Gets right to the heart of the tsunami victims.

  • Book: One Month in Tohoku: An Englishwoman’s Memoir on Life after the Japanese Tsunami
  • Location: Japan, Tōhoku
  • Author: Caroline Pover

Review Author: RosieA



One Month In Tohoku is an Englishwoman’s memoir about life after the 2011 Japanese Tsunami.

Author Caroline Pover was on a solo holiday in Saipan when the disaster occurred, though she had lived in Japan for several years and thought of it as her adopted home. The pictures and news from Japan were terrible and Caroline felt a deep need to do something for the victims, but she had no suitable rescue skills. Instead, she flew back to England, and began using her network of contacts to raise money and supplies for the survivors.

This is an inspiring story of one woman’s idea which expanded across the globe. The fundraising campaigns and the generous support which Caroline received were brilliant. She then went on to take the supplies to the heart of the people who needed them. With a determination to raise spirit, Caroline initially filled two lorries with items and later she organised goods to be delivered to a local distribution point.

Caroline went to the Oshika peninsula, a six and a half hour drive north of Tokyo where people had only the clothes that they were wearing when they escaped the tsunami. Their houses and businesses no longer existed and they were sheltering in cramped emergency conditions.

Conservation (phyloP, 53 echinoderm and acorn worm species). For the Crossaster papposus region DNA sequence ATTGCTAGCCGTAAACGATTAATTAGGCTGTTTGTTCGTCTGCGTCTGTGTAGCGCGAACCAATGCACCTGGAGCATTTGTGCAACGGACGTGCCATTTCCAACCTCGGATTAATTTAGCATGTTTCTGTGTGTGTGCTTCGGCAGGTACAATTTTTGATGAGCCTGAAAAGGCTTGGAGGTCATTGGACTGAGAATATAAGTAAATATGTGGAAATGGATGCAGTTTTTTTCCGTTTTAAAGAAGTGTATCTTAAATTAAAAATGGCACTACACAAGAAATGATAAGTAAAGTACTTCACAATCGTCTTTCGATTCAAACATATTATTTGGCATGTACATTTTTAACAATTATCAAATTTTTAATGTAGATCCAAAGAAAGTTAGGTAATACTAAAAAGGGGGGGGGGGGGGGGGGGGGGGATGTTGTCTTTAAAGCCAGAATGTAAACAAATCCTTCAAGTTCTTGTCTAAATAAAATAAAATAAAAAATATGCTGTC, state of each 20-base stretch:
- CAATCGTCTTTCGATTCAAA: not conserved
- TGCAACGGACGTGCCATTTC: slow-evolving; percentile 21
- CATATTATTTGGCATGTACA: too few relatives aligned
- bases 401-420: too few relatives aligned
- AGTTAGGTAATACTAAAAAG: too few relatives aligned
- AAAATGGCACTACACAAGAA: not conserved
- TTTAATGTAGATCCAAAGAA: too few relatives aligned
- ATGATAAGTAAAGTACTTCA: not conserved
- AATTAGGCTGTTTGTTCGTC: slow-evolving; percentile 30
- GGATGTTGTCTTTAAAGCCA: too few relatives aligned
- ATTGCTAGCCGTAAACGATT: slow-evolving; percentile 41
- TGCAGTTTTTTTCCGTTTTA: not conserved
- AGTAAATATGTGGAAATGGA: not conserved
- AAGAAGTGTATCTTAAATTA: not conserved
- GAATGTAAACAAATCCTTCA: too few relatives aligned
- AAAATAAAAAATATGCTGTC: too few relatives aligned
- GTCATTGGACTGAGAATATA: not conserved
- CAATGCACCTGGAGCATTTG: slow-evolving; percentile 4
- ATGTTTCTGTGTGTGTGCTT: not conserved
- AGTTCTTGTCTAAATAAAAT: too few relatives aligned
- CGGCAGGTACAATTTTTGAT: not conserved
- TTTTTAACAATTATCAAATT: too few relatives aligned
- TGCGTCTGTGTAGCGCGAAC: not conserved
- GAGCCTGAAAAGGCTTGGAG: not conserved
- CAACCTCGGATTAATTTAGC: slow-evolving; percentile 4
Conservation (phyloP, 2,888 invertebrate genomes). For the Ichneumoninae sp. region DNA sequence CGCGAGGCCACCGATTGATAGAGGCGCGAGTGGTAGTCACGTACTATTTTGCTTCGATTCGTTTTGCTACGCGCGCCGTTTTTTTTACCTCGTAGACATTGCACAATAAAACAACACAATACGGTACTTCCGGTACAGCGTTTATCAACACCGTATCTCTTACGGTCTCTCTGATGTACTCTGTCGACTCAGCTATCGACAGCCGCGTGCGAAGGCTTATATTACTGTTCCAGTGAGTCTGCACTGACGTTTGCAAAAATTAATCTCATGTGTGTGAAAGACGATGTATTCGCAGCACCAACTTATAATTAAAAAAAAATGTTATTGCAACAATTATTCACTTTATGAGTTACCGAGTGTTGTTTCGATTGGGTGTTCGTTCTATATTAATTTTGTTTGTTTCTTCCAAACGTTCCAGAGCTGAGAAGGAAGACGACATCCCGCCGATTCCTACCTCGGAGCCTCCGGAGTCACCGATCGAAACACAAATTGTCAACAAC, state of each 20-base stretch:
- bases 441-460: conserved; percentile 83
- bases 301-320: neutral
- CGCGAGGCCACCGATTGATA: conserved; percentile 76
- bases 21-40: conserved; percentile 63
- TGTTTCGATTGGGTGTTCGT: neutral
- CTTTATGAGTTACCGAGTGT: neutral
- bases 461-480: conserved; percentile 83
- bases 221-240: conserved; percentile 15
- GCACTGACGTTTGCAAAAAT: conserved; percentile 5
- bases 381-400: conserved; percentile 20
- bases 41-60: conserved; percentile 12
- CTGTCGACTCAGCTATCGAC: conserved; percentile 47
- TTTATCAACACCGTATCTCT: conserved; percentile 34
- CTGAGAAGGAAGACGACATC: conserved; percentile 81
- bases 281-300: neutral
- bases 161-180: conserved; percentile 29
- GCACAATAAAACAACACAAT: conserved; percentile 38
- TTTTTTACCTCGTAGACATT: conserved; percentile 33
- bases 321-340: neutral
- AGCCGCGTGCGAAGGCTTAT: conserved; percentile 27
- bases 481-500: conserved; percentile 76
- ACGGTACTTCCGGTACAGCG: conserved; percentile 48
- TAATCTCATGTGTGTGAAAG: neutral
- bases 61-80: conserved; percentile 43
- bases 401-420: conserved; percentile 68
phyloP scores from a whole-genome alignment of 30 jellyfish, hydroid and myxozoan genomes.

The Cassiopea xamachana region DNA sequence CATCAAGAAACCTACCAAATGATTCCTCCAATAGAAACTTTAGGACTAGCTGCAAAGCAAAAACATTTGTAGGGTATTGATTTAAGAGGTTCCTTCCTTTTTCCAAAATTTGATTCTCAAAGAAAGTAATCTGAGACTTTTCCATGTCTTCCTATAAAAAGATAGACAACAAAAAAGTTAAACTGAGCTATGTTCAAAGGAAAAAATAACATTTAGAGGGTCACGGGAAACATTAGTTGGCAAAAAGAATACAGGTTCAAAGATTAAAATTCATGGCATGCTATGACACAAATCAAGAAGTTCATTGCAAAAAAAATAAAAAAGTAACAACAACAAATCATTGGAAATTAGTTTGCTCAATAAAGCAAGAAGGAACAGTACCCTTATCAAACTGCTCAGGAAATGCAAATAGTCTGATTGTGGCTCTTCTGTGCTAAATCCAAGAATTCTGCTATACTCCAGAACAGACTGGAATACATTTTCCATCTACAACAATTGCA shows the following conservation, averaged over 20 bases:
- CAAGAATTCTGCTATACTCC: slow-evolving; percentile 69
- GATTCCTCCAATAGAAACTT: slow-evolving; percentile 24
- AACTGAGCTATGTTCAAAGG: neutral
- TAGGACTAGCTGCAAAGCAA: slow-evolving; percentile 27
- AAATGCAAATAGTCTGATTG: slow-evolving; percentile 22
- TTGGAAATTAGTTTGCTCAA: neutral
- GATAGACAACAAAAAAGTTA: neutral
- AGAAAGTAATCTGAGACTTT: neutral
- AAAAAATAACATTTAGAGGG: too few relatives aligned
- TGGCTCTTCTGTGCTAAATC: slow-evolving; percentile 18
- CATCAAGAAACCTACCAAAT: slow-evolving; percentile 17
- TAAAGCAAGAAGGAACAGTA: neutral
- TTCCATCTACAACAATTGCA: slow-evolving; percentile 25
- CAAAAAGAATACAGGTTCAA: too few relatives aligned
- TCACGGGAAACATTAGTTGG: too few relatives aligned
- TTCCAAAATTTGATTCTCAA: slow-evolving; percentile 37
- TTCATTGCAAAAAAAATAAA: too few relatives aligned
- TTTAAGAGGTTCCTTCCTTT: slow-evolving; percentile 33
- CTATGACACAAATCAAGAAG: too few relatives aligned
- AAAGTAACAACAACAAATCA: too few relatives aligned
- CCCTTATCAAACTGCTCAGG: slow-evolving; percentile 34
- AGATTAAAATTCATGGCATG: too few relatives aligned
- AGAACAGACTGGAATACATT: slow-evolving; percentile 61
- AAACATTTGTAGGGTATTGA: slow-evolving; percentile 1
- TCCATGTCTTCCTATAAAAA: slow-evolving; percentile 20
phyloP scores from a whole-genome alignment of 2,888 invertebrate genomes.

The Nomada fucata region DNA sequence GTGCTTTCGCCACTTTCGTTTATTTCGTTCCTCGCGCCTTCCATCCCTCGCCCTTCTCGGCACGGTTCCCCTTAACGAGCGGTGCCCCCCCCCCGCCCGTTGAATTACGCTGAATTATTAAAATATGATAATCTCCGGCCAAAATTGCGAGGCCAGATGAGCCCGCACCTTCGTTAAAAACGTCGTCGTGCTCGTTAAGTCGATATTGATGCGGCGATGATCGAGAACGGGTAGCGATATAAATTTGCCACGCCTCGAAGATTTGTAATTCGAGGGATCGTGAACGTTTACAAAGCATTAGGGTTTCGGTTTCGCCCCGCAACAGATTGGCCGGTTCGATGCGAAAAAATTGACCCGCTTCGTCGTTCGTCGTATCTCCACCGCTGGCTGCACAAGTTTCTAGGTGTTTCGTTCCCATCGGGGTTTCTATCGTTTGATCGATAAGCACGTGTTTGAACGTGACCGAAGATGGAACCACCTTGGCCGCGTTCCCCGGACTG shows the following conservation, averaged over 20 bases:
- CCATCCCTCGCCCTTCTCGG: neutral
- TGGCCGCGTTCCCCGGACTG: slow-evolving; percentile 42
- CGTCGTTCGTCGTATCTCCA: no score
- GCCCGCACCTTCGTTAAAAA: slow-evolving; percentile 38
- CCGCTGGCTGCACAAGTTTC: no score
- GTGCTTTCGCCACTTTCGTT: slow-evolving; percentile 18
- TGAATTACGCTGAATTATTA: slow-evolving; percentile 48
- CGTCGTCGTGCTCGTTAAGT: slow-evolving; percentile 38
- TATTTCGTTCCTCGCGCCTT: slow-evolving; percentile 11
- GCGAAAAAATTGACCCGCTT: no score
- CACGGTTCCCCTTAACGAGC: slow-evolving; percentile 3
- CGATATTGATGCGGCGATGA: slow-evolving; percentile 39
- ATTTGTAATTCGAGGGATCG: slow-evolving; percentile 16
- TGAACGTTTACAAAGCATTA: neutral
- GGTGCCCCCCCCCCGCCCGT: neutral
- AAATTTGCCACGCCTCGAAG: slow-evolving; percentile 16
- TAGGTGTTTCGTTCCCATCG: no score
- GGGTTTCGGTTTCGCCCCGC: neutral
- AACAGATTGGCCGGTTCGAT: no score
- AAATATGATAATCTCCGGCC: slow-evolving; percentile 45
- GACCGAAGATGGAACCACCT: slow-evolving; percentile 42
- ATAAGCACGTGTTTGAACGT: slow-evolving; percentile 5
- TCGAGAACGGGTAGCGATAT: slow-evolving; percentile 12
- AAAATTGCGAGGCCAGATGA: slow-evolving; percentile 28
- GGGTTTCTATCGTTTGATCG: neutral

This was more than a one-off plan. Caroline returned to the area as often as possible and she listened to what the people needed; she used financial donations for projects to help rebuild the communities. She kept all the sponsors informed of how their money was spent, and this built up a great relationship between the donors and the recipients. One of the main problems with many of the charities today is that people believe that their money gets used up in administration and transport costs, but Caroline made sure all of the money and sponsorship went directly to the people.

This book is much more than just one month in Tohoku; this is the story of the people and the communities and how they rebuilt their lives, and about the kindness in the world for complete strangers. Caroline has returned to Oshika almost every year. Although so much of it is sad, there is also so much that is good and happy. I think anyone who has ever considered voluntary work would enjoy reading this, especially those frustrated by the red tape which often prevents the right donations getting to the people who really need them.

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